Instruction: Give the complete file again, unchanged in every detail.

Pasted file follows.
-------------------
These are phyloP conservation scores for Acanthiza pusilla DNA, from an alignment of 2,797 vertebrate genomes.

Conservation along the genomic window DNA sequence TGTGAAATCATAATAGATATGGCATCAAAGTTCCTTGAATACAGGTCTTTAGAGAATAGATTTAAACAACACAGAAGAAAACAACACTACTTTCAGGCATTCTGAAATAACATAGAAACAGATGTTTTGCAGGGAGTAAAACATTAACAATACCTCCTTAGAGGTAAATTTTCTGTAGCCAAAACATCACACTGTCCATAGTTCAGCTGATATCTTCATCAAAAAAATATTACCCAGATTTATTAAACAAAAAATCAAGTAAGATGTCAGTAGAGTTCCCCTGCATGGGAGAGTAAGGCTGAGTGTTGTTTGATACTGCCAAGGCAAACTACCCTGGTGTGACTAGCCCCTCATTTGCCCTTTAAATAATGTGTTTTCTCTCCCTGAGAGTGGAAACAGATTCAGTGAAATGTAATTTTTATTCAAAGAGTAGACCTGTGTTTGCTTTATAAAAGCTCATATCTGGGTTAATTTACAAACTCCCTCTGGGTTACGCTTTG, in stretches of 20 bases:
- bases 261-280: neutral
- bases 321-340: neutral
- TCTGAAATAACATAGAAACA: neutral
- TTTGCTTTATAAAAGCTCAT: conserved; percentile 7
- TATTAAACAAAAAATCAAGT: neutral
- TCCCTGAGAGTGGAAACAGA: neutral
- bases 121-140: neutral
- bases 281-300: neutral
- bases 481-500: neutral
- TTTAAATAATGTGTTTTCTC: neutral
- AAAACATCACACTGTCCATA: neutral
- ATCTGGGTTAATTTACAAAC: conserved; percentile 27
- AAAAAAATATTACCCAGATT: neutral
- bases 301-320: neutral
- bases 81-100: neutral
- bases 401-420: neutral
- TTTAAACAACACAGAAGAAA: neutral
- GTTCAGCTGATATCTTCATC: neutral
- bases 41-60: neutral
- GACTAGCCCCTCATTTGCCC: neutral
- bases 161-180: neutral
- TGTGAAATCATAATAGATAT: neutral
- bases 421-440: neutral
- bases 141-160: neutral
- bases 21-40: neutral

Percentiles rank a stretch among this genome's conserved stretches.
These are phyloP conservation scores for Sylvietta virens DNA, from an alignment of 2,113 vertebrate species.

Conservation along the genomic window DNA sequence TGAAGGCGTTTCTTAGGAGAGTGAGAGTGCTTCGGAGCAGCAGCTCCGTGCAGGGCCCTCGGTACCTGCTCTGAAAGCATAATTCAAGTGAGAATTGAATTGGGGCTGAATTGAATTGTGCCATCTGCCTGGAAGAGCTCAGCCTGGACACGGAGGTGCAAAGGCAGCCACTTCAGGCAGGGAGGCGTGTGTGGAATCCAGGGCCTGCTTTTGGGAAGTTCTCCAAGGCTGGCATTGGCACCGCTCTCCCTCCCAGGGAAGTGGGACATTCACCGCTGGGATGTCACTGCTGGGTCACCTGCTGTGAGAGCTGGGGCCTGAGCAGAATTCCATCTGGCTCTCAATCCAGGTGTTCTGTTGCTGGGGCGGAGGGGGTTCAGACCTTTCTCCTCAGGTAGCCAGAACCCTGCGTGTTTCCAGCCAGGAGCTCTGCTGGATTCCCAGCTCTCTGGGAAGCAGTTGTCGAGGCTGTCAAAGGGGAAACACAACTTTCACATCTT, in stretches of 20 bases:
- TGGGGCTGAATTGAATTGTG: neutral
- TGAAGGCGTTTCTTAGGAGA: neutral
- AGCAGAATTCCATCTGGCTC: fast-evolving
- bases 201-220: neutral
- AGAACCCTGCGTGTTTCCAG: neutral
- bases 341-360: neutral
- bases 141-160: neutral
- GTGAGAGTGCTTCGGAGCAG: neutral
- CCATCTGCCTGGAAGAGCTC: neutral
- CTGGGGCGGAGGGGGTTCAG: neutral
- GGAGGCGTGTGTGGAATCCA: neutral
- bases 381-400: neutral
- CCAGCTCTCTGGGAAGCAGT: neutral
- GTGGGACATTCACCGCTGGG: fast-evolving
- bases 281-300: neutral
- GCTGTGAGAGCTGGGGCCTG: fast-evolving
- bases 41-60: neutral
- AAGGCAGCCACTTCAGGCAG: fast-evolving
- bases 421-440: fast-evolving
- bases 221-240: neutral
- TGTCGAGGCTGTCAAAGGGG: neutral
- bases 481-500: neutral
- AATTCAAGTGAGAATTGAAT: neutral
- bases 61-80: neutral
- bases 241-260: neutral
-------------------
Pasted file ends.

These are phyloP conservation scores for Acanthiza pusilla DNA, from an alignment of 2,797 vertebrate genomes.

Conservation along the genomic window DNA sequence TGTGAAATCATAATAGATATGGCATCAAAGTTCCTTGAATACAGGTCTTTAGAGAATAGATTTAAACAACACAGAAGAAAACAACACTACTTTCAGGCATTCTGAAATAACATAGAAACAGATGTTTTGCAGGGAGTAAAACATTAACAATACCTCCTTAGAGGTAAATTTTCTGTAGCCAAAACATCACACTGTCCATAGTTCAGCTGATATCTTCATCAAAAAAATATTACCCAGATTTATTAAACAAAAAATCAAGTAAGATGTCAGTAGAGTTCCCCTGCATGGGAGAGTAAGGCTGAGTGTTGTTTGATACTGCCAAGGCAAACTACCCTGGTGTGACTAGCCCCTCATTTGCCCTTTAAATAATGTGTTTTCTCTCCCTGAGAGTGGAAACAGATTCAGTGAAATGTAATTTTTATTCAAAGAGTAGACCTGTGTTTGCTTTATAAAAGCTCATATCTGGGTTAATTTACAAACTCCCTCTGGGTTACGCTTTG, in stretches of 20 bases:
- bases 261-280: neutral
- bases 321-340: neutral
- TCTGAAATAACATAGAAACA: neutral
- TTTGCTTTATAAAAGCTCAT: conserved; percentile 7
- TATTAAACAAAAAATCAAGT: neutral
- TCCCTGAGAGTGGAAACAGA: neutral
- bases 121-140: neutral
- bases 281-300: neutral
- bases 481-500: neutral
- TTTAAATAATGTGTTTTCTC: neutral
- AAAACATCACACTGTCCATA: neutral
- ATCTGGGTTAATTTACAAAC: conserved; percentile 27
- AAAAAAATATTACCCAGATT: neutral
- bases 301-320: neutral
- bases 81-100: neutral
- bases 401-420: neutral
- TTTAAACAACACAGAAGAAA: neutral
- GTTCAGCTGATATCTTCATC: neutral
- bases 41-60: neutral
- GACTAGCCCCTCATTTGCCC: neutral
- bases 161-180: neutral
- TGTGAAATCATAATAGATAT: neutral
- bases 421-440: neutral
- bases 141-160: neutral
- bases 21-40: neutral

Percentiles rank a stretch among this genome's conserved stretches.
These are phyloP conservation scores for Sylvietta virens DNA, from an alignment of 2,113 vertebrate species.

Conservation along the genomic window DNA sequence TGAAGGCGTTTCTTAGGAGAGTGAGAGTGCTTCGGAGCAGCAGCTCCGTGCAGGGCCCTCGGTACCTGCTCTGAAAGCATAATTCAAGTGAGAATTGAATTGGGGCTGAATTGAATTGTGCCATCTGCCTGGAAGAGCTCAGCCTGGACACGGAGGTGCAAAGGCAGCCACTTCAGGCAGGGAGGCGTGTGTGGAATCCAGGGCCTGCTTTTGGGAAGTTCTCCAAGGCTGGCATTGGCACCGCTCTCCCTCCCAGGGAAGTGGGACATTCACCGCTGGGATGTCACTGCTGGGTCACCTGCTGTGAGAGCTGGGGCCTGAGCAGAATTCCATCTGGCTCTCAATCCAGGTGTTCTGTTGCTGGGGCGGAGGGGGTTCAGACCTTTCTCCTCAGGTAGCCAGAACCCTGCGTGTTTCCAGCCAGGAGCTCTGCTGGATTCCCAGCTCTCTGGGAAGCAGTTGTCGAGGCTGTCAAAGGGGAAACACAACTTTCACATCTT, in stretches of 20 bases:
- TGGGGCTGAATTGAATTGTG: neutral
- TGAAGGCGTTTCTTAGGAGA: neutral
- AGCAGAATTCCATCTGGCTC: fast-evolving
- bases 201-220: neutral
- AGAACCCTGCGTGTTTCCAG: neutral
- bases 341-360: neutral
- bases 141-160: neutral
- GTGAGAGTGCTTCGGAGCAG: neutral
- CCATCTGCCTGGAAGAGCTC: neutral
- CTGGGGCGGAGGGGGTTCAG: neutral
- GGAGGCGTGTGTGGAATCCA: neutral
- bases 381-400: neutral
- CCAGCTCTCTGGGAAGCAGT: neutral
- GTGGGACATTCACCGCTGGG: fast-evolving
- bases 281-300: neutral
- GCTGTGAGAGCTGGGGCCTG: fast-evolving
- bases 41-60: neutral
- AAGGCAGCCACTTCAGGCAG: fast-evolving
- bases 421-440: fast-evolving
- bases 221-240: neutral
- TGTCGAGGCTGTCAAAGGGG: neutral
- bases 481-500: neutral
- AATTCAAGTGAGAATTGAAT: neutral
- bases 61-80: neutral
- bases 241-260: neutral